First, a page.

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Dupuytren’s Contracture

Cold Spring Plastic Surgery | Huntington, New York | Dupuytren Contracture

Dupuytren Contracture

Dupuytren’s contracture is a lesser-known condition of the hand causing the fingers to remain in a permanently bent position. It is pronounced as “du-pwe-TRANZ,” and is typically seen most commonly in older men and women of European and Viking descent. It was first named in honor of Guillaume Dupuytren in the 19th century, but historical records show it present in the 12th and 13th centuries.

This condition is sometimes painful for patients, and it typically affects the ring and small fingers, and less commonly the thumb.


Cause and Diagnosis

The condition is caused by excessive facial tissue underneath the skin. It is first noticed as a lump or a knot as the tissues thicken, and this causes the fingers to bend in a permanently flexed position. The thickening can occur in one spot as a lump (also called a nodule), or it can become more extensive, which is felt like a cord. This bending happens over a period of several months to years. This can make simple tasks like wearing gloves, typing on a computer, buttoning a coat, turning a doorknob, or shaking hands to be very difficult.

The experienced Long Island plastic surgeons at Cold Spring Plastic Surgery will assess for thickening or nodules of the skin on the palm of your hand. Dupuytren’s contracture is not a contagious disease, but there may be a genetic link passed down from parents or grandparents. Excessive alcohol intake and diabetes may make this condition worse.

Treatment Options

When considering treatment options, they will vary depending on the severity of the condition of the hand. It is essential to weigh the benefits as well as the possible adverse outcomes of the treatment.

  1. Needling

  2. Injections

  3. Surgery


Needling

This technique uses a small needle to poke holes into the affected area. The patient is given local anesthesia to numb the area, and a small needle is used to break the cord or nodule that is holding the finger in a flexed position. This technique works well for the short-term, but the contracture may return over time. Other advantages also include allowing the patient to return to work immediately afterward, and multiple joints and fingers can be worked on simultaneously. A disadvantage to needling is the possible damage to the other nerves and tendons, and the risk of increased pain.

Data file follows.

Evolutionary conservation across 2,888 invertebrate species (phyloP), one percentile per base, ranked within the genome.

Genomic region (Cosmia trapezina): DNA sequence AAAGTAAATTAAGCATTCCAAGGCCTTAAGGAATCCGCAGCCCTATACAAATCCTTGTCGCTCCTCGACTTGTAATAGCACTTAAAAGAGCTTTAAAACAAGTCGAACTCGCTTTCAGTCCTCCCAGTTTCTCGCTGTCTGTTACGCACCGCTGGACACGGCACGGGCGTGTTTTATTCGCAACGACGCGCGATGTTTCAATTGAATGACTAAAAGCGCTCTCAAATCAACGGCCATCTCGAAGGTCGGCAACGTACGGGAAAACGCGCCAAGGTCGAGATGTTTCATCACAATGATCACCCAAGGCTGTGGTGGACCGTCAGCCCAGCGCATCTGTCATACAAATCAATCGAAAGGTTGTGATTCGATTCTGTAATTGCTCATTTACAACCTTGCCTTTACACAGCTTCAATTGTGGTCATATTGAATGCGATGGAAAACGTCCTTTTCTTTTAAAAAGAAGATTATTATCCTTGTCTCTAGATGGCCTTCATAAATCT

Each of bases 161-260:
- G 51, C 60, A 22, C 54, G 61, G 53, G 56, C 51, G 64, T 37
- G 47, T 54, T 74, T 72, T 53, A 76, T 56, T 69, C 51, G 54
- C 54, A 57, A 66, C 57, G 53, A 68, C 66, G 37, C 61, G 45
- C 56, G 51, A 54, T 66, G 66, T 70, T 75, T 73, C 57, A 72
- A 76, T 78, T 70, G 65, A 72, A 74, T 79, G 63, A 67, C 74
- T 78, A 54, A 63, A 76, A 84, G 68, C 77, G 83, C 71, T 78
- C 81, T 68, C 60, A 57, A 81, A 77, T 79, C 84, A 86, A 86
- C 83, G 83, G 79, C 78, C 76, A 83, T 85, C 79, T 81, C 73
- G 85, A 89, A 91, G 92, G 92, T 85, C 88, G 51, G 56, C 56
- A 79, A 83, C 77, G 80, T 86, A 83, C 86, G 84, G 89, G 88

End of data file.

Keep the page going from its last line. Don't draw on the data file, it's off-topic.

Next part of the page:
Injections

In an attempt to break down the thickened tissue, the FDA has approved a collagen-based enzyme called Xiaflex. The enzyme is injected into the area, and over the next 24-72 hours, the enzyme softens the cord. Once the patient returns to the doctor, local anesthesia is used to numb the area, and then the doctor manipulates the finger gently to break the cord. By doing this, it will then allow the fingers to extend.

Disadvantages to this are comparable to needling, but also include the rare possibility of rupture of the tendon (during the manual manipulation) and possible allergic reactions to the enzyme.


Surgery

If Dupuytren’s contracture is advanced or if the disease has been previously treated and recurred, our skilled hand surgeon can evaluate you for surgical release. Depending on the severity of the disease, the surgery will be tailored to your needs, which may include local vs total fasciectomy. Occasionally in the most severe conditions, the skin is removed and a skin graft is performed. These surgeries may require general anesthesia; for less-invasive cases, the surgeon may use local anesthesia, where the entire hand is numbed and the patient stays awake for the procedure. The hand is placed in a splint post-operatively.

Physical therapy is often a part of the recovery and is used to improve range of motion in the affected digits, as well as to help prevent recurrence.

Possible complications from surgery may include:

  • Pain
  • Scarring
  • Infections
  • Stiffness of the hand
  • Decreased (or even loss) of sensation from nerve damage
  • Recurrence

Most patients heal well from the surgery, but it may not be a definitive cure. HIgh recurrence rates may be seen in patients with a family history, or in those who have contractures on other parts of the body. If you or someone you know may be suffering from Dupuytren’s, contact our plastic surgery office to find out how our skilled hand surgeon can improve your hand health, function and appearance.

We place a high value on our close, personalized relationship with our clients and our commitment to specially tailored procedures and state-of-the-art medical technologies that deliver amazing results.

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